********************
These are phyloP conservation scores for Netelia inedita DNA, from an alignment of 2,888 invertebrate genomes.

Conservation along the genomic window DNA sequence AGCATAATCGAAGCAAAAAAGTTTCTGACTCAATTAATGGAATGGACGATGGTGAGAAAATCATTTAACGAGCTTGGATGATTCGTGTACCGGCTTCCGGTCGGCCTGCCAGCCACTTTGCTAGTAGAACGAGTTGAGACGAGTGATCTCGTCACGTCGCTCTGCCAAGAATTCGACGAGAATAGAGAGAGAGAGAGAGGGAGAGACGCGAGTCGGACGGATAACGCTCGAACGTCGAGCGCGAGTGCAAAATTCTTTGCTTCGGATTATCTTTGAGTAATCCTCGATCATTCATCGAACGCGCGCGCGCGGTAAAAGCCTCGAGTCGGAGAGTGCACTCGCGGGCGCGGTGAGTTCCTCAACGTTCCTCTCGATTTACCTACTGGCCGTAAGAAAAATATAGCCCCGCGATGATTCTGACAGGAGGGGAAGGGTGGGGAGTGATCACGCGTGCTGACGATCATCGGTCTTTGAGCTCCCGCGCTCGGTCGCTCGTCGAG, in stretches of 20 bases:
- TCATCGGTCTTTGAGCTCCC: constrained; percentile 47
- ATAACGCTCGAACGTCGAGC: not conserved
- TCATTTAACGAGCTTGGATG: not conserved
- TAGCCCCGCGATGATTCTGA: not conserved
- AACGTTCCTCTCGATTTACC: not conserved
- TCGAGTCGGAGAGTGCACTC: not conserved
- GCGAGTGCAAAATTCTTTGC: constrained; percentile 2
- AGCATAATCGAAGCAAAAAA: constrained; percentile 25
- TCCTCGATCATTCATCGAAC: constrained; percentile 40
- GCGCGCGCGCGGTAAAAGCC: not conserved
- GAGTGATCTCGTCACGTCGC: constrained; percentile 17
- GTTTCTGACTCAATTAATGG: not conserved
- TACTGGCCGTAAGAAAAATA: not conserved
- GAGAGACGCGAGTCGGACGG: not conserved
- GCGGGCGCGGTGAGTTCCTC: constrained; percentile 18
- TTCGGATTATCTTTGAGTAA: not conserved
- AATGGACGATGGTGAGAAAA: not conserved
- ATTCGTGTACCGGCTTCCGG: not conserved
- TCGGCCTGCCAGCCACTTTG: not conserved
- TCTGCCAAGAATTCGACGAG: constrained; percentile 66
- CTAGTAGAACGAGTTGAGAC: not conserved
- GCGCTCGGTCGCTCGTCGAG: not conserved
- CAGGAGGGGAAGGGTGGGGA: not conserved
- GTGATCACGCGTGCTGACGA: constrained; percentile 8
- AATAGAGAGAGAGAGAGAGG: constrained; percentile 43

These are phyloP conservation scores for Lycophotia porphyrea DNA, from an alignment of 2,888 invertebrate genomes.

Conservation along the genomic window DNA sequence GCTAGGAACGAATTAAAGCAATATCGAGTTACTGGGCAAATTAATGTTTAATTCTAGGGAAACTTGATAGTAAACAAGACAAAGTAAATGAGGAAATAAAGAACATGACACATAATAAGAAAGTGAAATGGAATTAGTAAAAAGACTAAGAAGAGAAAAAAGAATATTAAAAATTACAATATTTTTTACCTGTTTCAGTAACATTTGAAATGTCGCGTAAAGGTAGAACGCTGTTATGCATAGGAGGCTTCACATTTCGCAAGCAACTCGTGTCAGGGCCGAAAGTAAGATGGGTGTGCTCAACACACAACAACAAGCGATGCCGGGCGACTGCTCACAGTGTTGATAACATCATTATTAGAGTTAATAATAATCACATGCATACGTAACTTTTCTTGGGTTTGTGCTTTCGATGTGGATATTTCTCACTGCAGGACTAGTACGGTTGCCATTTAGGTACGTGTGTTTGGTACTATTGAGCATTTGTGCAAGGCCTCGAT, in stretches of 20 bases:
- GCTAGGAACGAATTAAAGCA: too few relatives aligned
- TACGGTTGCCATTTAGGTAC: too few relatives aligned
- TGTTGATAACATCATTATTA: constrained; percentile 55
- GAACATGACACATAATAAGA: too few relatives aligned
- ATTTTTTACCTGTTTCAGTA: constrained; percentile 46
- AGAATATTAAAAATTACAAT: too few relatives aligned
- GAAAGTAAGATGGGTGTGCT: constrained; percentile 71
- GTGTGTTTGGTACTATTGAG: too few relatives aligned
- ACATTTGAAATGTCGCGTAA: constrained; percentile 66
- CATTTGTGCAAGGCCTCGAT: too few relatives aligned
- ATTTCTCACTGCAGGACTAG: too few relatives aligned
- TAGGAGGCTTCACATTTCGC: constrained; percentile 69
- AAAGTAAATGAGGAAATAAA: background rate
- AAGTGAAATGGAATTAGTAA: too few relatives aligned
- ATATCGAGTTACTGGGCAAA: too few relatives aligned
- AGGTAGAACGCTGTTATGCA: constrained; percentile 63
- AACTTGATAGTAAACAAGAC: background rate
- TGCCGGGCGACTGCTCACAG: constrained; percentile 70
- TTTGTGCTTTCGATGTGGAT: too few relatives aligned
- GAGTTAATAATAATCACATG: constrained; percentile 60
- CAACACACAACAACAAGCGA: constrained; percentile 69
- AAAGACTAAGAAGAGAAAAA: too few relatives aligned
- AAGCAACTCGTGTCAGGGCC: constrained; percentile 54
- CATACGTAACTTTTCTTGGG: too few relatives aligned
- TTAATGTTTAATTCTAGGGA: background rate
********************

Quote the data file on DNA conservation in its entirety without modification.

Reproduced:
These are phyloP conservation scores for Netelia inedita DNA, from an alignment of 2,888 invertebrate genomes.

Conservation along the genomic window DNA sequence AGCATAATCGAAGCAAAAAAGTTTCTGACTCAATTAATGGAATGGACGATGGTGAGAAAATCATTTAACGAGCTTGGATGATTCGTGTACCGGCTTCCGGTCGGCCTGCCAGCCACTTTGCTAGTAGAACGAGTTGAGACGAGTGATCTCGTCACGTCGCTCTGCCAAGAATTCGACGAGAATAGAGAGAGAGAGAGAGGGAGAGACGCGAGTCGGACGGATAACGCTCGAACGTCGAGCGCGAGTGCAAAATTCTTTGCTTCGGATTATCTTTGAGTAATCCTCGATCATTCATCGAACGCGCGCGCGCGGTAAAAGCCTCGAGTCGGAGAGTGCACTCGCGGGCGCGGTGAGTTCCTCAACGTTCCTCTCGATTTACCTACTGGCCGTAAGAAAAATATAGCCCCGCGATGATTCTGACAGGAGGGGAAGGGTGGGGAGTGATCACGCGTGCTGACGATCATCGGTCTTTGAGCTCCCGCGCTCGGTCGCTCGTCGAG, in stretches of 20 bases:
- TCATCGGTCTTTGAGCTCCC: constrained; percentile 47
- ATAACGCTCGAACGTCGAGC: not conserved
- TCATTTAACGAGCTTGGATG: not conserved
- TAGCCCCGCGATGATTCTGA: not conserved
- AACGTTCCTCTCGATTTACC: not conserved
- TCGAGTCGGAGAGTGCACTC: not conserved
- GCGAGTGCAAAATTCTTTGC: constrained; percentile 2
- AGCATAATCGAAGCAAAAAA: constrained; percentile 25
- TCCTCGATCATTCATCGAAC: constrained; percentile 40
- GCGCGCGCGCGGTAAAAGCC: not conserved
- GAGTGATCTCGTCACGTCGC: constrained; percentile 17
- GTTTCTGACTCAATTAATGG: not conserved
- TACTGGCCGTAAGAAAAATA: not conserved
- GAGAGACGCGAGTCGGACGG: not conserved
- GCGGGCGCGGTGAGTTCCTC: constrained; percentile 18
- TTCGGATTATCTTTGAGTAA: not conserved
- AATGGACGATGGTGAGAAAA: not conserved
- ATTCGTGTACCGGCTTCCGG: not conserved
- TCGGCCTGCCAGCCACTTTG: not conserved
- TCTGCCAAGAATTCGACGAG: constrained; percentile 66
- CTAGTAGAACGAGTTGAGAC: not conserved
- GCGCTCGGTCGCTCGTCGAG: not conserved
- CAGGAGGGGAAGGGTGGGGA: not conserved
- GTGATCACGCGTGCTGACGA: constrained; percentile 8
- AATAGAGAGAGAGAGAGAGG: constrained; percentile 43

These are phyloP conservation scores for Lycophotia porphyrea DNA, from an alignment of 2,888 invertebrate genomes.

Conservation along the genomic window DNA sequence GCTAGGAACGAATTAAAGCAATATCGAGTTACTGGGCAAATTAATGTTTAATTCTAGGGAAACTTGATAGTAAACAAGACAAAGTAAATGAGGAAATAAAGAACATGACACATAATAAGAAAGTGAAATGGAATTAGTAAAAAGACTAAGAAGAGAAAAAAGAATATTAAAAATTACAATATTTTTTACCTGTTTCAGTAACATTTGAAATGTCGCGTAAAGGTAGAACGCTGTTATGCATAGGAGGCTTCACATTTCGCAAGCAACTCGTGTCAGGGCCGAAAGTAAGATGGGTGTGCTCAACACACAACAACAAGCGATGCCGGGCGACTGCTCACAGTGTTGATAACATCATTATTAGAGTTAATAATAATCACATGCATACGTAACTTTTCTTGGGTTTGTGCTTTCGATGTGGATATTTCTCACTGCAGGACTAGTACGGTTGCCATTTAGGTACGTGTGTTTGGTACTATTGAGCATTTGTGCAAGGCCTCGAT, in stretches of 20 bases:
- GCTAGGAACGAATTAAAGCA: too few relatives aligned
- TACGGTTGCCATTTAGGTAC: too few relatives aligned
- TGTTGATAACATCATTATTA: constrained; percentile 55
- GAACATGACACATAATAAGA: too few relatives aligned
- ATTTTTTACCTGTTTCAGTA: constrained; percentile 46
- AGAATATTAAAAATTACAAT: too few relatives aligned
- GAAAGTAAGATGGGTGTGCT: constrained; percentile 71
- GTGTGTTTGGTACTATTGAG: too few relatives aligned
- ACATTTGAAATGTCGCGTAA: constrained; percentile 66
- CATTTGTGCAAGGCCTCGAT: too few relatives aligned
- ATTTCTCACTGCAGGACTAG: too few relatives aligned
- TAGGAGGCTTCACATTTCGC: constrained; percentile 69
- AAAGTAAATGAGGAAATAAA: background rate
- AAGTGAAATGGAATTAGTAA: too few relatives aligned
- ATATCGAGTTACTGGGCAAA: too few relatives aligned
- AGGTAGAACGCTGTTATGCA: constrained; percentile 63
- AACTTGATAGTAAACAAGAC: background rate
- TGCCGGGCGACTGCTCACAG: constrained; percentile 70
- TTTGTGCTTTCGATGTGGAT: too few relatives aligned
- GAGTTAATAATAATCACATG: constrained; percentile 60
- CAACACACAACAACAAGCGA: constrained; percentile 69
- AAAGACTAAGAAGAGAAAAA: too few relatives aligned
- AAGCAACTCGTGTCAGGGCC: constrained; percentile 54
- CATACGTAACTTTTCTTGGG: too few relatives aligned
- TTAATGTTTAATTCTAGGGA: background rate